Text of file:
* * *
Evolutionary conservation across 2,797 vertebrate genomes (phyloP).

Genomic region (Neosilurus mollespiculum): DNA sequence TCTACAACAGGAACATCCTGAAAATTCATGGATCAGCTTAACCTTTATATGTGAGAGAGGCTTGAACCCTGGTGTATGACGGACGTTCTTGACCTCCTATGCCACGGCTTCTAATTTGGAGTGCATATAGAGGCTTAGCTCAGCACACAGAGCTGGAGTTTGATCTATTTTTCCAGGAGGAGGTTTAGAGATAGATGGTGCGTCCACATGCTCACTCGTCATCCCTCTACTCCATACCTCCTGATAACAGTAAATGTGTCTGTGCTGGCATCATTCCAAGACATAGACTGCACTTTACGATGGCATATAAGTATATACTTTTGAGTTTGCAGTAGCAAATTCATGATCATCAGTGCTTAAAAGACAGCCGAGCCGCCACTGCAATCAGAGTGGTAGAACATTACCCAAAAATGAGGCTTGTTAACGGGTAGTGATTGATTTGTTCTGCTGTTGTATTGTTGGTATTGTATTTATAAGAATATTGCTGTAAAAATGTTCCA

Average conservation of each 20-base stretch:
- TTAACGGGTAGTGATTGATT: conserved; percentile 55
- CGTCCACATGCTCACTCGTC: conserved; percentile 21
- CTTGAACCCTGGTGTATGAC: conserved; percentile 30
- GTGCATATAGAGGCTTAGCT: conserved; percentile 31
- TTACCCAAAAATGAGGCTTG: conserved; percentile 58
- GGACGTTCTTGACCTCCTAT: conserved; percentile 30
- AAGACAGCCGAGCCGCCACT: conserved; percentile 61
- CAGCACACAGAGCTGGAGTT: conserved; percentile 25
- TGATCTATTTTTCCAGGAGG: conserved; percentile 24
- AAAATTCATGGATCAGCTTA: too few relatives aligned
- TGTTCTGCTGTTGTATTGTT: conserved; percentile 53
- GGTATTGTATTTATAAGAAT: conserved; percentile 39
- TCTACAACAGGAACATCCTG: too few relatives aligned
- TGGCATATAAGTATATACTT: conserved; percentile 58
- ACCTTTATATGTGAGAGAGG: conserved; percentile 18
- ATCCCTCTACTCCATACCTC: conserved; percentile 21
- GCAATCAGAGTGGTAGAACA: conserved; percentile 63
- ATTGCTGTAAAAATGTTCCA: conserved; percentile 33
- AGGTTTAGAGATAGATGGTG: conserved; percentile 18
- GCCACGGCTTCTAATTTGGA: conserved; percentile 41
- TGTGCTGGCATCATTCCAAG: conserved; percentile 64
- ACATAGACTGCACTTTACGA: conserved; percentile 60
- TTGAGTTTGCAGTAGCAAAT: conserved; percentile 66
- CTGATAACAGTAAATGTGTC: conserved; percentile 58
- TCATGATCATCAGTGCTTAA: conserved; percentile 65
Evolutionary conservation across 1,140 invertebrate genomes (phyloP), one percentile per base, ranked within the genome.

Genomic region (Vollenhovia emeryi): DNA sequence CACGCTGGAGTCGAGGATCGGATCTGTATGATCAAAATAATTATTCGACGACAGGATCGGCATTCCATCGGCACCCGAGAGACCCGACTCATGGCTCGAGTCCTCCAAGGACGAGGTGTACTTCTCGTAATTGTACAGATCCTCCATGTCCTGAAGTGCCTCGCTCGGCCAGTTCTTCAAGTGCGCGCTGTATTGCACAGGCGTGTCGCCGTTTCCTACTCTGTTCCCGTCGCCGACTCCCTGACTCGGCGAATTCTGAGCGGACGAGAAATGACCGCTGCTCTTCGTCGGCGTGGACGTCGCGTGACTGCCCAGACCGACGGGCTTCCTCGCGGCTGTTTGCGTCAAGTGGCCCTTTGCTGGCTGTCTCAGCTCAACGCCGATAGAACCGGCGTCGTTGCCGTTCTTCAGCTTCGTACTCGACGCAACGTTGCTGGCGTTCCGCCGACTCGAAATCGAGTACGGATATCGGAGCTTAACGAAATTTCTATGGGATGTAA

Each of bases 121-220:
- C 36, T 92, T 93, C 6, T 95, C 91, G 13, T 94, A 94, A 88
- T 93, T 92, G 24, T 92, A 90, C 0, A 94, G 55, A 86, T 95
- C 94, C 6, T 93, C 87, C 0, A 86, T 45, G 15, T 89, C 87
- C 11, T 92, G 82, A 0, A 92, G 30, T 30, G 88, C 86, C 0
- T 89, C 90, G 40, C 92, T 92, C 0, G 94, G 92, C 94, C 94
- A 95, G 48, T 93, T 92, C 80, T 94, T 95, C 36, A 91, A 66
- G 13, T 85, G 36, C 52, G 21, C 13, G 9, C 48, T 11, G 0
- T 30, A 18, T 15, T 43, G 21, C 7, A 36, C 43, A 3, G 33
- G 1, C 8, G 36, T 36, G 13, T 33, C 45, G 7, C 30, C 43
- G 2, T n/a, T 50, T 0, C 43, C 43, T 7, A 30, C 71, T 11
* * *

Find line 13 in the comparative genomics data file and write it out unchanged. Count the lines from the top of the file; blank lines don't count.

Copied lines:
- AAAATTCATGGATCAGCTTA: too few relatives aligned